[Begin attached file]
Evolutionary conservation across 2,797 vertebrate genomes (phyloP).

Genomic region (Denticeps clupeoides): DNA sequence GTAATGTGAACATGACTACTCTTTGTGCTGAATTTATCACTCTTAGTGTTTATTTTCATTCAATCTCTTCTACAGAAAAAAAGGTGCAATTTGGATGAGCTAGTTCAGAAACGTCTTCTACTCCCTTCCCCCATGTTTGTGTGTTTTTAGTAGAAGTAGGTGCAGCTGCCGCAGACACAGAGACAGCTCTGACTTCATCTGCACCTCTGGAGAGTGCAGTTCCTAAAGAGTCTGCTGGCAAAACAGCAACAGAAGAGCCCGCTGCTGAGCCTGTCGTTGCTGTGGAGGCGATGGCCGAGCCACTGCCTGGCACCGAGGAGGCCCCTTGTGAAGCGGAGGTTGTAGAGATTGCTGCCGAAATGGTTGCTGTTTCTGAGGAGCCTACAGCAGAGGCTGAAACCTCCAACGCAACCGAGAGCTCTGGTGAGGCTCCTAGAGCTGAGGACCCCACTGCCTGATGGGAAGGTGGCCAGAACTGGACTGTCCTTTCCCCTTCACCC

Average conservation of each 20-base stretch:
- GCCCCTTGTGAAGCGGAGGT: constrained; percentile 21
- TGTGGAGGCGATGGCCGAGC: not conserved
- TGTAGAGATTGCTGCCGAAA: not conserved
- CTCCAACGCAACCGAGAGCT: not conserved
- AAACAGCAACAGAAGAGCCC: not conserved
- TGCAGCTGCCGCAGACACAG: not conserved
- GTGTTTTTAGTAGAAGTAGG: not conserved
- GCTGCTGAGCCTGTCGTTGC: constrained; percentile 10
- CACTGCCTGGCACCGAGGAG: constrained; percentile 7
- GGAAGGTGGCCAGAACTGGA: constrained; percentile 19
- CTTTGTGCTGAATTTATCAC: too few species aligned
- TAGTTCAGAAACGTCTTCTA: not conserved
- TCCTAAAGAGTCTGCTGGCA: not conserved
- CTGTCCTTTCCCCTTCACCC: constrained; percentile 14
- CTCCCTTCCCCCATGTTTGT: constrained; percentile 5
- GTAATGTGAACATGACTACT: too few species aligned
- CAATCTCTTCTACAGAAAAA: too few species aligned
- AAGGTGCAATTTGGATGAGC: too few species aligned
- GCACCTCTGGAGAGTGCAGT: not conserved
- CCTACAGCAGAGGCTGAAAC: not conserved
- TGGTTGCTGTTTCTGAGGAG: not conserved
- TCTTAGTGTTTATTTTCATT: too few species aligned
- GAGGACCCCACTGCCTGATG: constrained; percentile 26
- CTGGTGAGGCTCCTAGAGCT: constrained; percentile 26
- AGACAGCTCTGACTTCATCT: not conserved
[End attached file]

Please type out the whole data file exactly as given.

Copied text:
Evolutionary conservation across 2,797 vertebrate genomes (phyloP).

Genomic region (Denticeps clupeoides): DNA sequence GTAATGTGAACATGACTACTCTTTGTGCTGAATTTATCACTCTTAGTGTTTATTTTCATTCAATCTCTTCTACAGAAAAAAAGGTGCAATTTGGATGAGCTAGTTCAGAAACGTCTTCTACTCCCTTCCCCCATGTTTGTGTGTTTTTAGTAGAAGTAGGTGCAGCTGCCGCAGACACAGAGACAGCTCTGACTTCATCTGCACCTCTGGAGAGTGCAGTTCCTAAAGAGTCTGCTGGCAAAACAGCAACAGAAGAGCCCGCTGCTGAGCCTGTCGTTGCTGTGGAGGCGATGGCCGAGCCACTGCCTGGCACCGAGGAGGCCCCTTGTGAAGCGGAGGTTGTAGAGATTGCTGCCGAAATGGTTGCTGTTTCTGAGGAGCCTACAGCAGAGGCTGAAACCTCCAACGCAACCGAGAGCTCTGGTGAGGCTCCTAGAGCTGAGGACCCCACTGCCTGATGGGAAGGTGGCCAGAACTGGACTGTCCTTTCCCCTTCACCC

Average conservation of each 20-base stretch:
- GCCCCTTGTGAAGCGGAGGT: constrained; percentile 21
- TGTGGAGGCGATGGCCGAGC: not conserved
- TGTAGAGATTGCTGCCGAAA: not conserved
- CTCCAACGCAACCGAGAGCT: not conserved
- AAACAGCAACAGAAGAGCCC: not conserved
- TGCAGCTGCCGCAGACACAG: not conserved
- GTGTTTTTAGTAGAAGTAGG: not conserved
- GCTGCTGAGCCTGTCGTTGC: constrained; percentile 10
- CACTGCCTGGCACCGAGGAG: constrained; percentile 7
- GGAAGGTGGCCAGAACTGGA: constrained; percentile 19
- CTTTGTGCTGAATTTATCAC: too few species aligned
- TAGTTCAGAAACGTCTTCTA: not conserved
- TCCTAAAGAGTCTGCTGGCA: not conserved
- CTGTCCTTTCCCCTTCACCC: constrained; percentile 14
- CTCCCTTCCCCCATGTTTGT: constrained; percentile 5
- GTAATGTGAACATGACTACT: too few species aligned
- CAATCTCTTCTACAGAAAAA: too few species aligned
- AAGGTGCAATTTGGATGAGC: too few species aligned
- GCACCTCTGGAGAGTGCAGT: not conserved
- CCTACAGCAGAGGCTGAAAC: not conserved
- TGGTTGCTGTTTCTGAGGAG: not conserved
- TCTTAGTGTTTATTTTCATT: too few species aligned
- GAGGACCCCACTGCCTGATG: constrained; percentile 26
- CTGGTGAGGCTCCTAGAGCT: constrained; percentile 26
- AGACAGCTCTGACTTCATCT: not conserved